The Role of Infectious Agents in Asthma



Respiratory viral infections in early childhood have been linked to the development of Persistent wheezing and asthma.

Epidemiologic data indicate that , for the majority of children , Virus-induced wheezing is a self limited condition , with no long-term consequences .

For a substantial minority, however Virus-induced wheezing is associated with persistent asthma and the potential for enhanced allergic sensitization.

For the most part , this subset of patients is genetically predisposed , they are atopic children in whom respiratory viral infections trigger the early development of asthma by mechanisms that have not been fully elucidated.

Bacterial organisms are clinically relevant contributors to asthma exacerbations and have received much less attention than viruses in this process.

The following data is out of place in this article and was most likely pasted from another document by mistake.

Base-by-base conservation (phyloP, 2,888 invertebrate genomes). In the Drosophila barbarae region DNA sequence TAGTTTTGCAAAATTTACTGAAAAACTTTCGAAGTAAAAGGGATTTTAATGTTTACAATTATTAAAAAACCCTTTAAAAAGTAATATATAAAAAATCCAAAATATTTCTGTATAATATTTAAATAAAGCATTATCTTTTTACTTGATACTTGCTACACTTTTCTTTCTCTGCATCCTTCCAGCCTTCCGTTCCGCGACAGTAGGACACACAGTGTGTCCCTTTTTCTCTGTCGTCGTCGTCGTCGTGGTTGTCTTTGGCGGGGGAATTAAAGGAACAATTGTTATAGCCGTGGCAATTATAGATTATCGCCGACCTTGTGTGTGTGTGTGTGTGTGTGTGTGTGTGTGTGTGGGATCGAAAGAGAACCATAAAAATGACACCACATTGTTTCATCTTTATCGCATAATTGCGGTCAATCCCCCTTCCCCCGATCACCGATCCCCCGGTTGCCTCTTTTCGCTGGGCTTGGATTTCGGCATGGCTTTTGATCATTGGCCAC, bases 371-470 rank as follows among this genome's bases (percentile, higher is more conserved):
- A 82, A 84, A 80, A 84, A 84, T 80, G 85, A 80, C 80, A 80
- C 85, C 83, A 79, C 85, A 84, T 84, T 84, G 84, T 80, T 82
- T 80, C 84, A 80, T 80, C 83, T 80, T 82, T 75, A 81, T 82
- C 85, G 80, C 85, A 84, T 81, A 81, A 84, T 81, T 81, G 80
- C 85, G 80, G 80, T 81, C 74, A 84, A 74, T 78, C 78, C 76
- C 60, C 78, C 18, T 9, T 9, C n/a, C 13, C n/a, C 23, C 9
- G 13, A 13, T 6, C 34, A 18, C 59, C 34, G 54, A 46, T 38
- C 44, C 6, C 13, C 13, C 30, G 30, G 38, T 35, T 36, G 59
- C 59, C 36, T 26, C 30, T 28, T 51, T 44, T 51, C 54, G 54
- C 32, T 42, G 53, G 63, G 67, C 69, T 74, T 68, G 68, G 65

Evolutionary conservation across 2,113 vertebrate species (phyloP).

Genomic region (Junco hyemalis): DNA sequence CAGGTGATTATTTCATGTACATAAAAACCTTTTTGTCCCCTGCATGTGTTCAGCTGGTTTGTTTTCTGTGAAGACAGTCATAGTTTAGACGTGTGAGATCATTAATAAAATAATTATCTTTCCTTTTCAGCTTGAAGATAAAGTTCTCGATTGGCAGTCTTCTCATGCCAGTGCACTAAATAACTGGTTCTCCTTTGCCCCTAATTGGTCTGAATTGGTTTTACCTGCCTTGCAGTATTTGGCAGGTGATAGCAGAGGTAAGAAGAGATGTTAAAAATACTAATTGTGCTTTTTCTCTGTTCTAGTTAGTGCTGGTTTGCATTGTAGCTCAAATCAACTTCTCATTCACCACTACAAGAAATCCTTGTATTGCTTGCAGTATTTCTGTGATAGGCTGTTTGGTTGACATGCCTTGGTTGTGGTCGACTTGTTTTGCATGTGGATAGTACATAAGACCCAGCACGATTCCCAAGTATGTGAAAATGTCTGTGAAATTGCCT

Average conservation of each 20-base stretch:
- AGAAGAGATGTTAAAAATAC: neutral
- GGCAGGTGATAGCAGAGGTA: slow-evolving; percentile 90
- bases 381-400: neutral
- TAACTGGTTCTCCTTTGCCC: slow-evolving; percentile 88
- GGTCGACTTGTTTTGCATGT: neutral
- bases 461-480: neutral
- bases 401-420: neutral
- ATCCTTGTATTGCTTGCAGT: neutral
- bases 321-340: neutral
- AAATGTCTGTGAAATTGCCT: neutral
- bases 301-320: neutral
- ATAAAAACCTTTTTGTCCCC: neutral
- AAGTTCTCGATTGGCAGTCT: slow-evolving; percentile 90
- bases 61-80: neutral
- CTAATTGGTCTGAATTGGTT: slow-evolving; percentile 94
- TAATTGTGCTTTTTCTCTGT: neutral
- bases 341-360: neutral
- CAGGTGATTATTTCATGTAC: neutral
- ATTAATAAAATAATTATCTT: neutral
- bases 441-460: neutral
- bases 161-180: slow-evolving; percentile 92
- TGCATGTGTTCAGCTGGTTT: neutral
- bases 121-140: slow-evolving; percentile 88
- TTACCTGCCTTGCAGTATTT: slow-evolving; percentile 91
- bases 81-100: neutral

Strep pneumonia , H. influenza and M. catarrhalis have been  linked to asthma exacerbation , particularly when sinusitis is present.

The atypical bacteria, specifically, C. Pneumonia and M. pneumonia-deserve special attention. Data suggest a link between, these organisms and the exacerbation of asthma, as well as suggest that these organisms may be causative in asthma development.


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